Sally Uzvalova

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I, Sally Uzvalova, photographed at my home in Chernovtsy in 2000, to send the photo to a friend of mine living in the US. 

In 1970s Jews began to move to Israel.  I thought it was a wonderful opportunity to change my life. My mother and son also were for leaving the USSR. But we faced resistance of my husband. We tried to convince him to change his mind, but it was in vain. Perhaps, men in our family are doomed to make wrong decisions that destroy them and their families. 

In 1970s I went to work at the Regional Fuel Department dealing with gas and coal. I was Deputy Chief accountant. I retired from there 20 years later. I didn't face any anti-Semitism at work. I was an only Jewish employee. I was sociable and friendly. However, I faced anti-Semitism on a state level when I came to the Human Resources Department to ask them to appoint me to the vacant position of Chief accountant whose duties I actually performed. Human resources manager told me firmly that firstly, I was not a member of the party and secondly, I was a Jew.  Now everything is different on the outside, but I believe there is an anti-Semite in every non-Jew. Only fools and drunken people express it while smart people try to hide it.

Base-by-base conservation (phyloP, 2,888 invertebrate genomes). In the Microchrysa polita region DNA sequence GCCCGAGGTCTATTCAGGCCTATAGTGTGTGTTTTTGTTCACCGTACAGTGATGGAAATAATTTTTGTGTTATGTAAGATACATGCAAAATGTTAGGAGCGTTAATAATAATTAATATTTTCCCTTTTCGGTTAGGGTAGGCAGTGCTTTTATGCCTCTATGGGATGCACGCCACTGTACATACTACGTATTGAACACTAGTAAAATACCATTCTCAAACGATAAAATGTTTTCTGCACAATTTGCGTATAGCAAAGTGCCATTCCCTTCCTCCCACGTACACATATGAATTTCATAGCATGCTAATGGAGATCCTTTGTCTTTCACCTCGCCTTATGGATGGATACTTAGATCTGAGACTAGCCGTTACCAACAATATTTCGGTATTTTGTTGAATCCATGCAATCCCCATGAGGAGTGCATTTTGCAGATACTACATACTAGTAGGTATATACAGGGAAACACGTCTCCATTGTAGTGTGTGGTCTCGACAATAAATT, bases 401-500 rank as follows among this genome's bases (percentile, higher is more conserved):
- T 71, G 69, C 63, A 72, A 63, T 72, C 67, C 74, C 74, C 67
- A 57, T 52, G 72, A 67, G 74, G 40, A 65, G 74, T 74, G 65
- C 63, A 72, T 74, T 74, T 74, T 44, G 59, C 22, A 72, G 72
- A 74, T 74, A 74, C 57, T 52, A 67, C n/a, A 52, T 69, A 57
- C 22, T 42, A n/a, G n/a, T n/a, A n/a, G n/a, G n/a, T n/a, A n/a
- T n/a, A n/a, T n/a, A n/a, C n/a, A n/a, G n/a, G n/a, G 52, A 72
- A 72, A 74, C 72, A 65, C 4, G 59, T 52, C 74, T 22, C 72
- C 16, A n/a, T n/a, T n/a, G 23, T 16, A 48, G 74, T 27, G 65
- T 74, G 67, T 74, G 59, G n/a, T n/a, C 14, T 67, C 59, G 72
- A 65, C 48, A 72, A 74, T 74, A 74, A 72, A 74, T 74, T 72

After our son died in 1988 I tried to talk my husband into moving to Israel. One of her stepbrothers on his mother's side and his five children lived in Israel.  He found my husband and sent us an invitation. I begged my husband to agree telling him that our son had died and it would be good to reunite with our relatives. And again my husband refused, because he was afraid to leave familiar places.   

In 1990 my mother got very ill. She was paralyzed and we had to move her to our home. She lived 3 years and died in November 1993. We buried her near my son's grave. Then my husband got ill. He was suffering for a long time. He died on 2 September 1996. No member of my family was buried according to the Jewish tradition.  

I am alone of my big family. The only thing I have is a place at the cemetery and I hope to be buried between my husband and my son.   

Many things have changed in Ukraine in the recent ten years. I wish my close ones had lived to see restoration of the Jewish life. Hesed helps me with food and medications. I often attend lectures and meetings in Hesed.  It gives me strength to go on. But Hesed cannot replace my family for me. I am not feeling well and I am losing sight. I wish there was someone to tend to me, but I am alone. I only pray to God to take me promptly when my time comes. 



Interview details

Interviewee: Sally Uzvalova
Ella Levitskaya
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Chernovtsy, Ukraine


Sally Uzvalova
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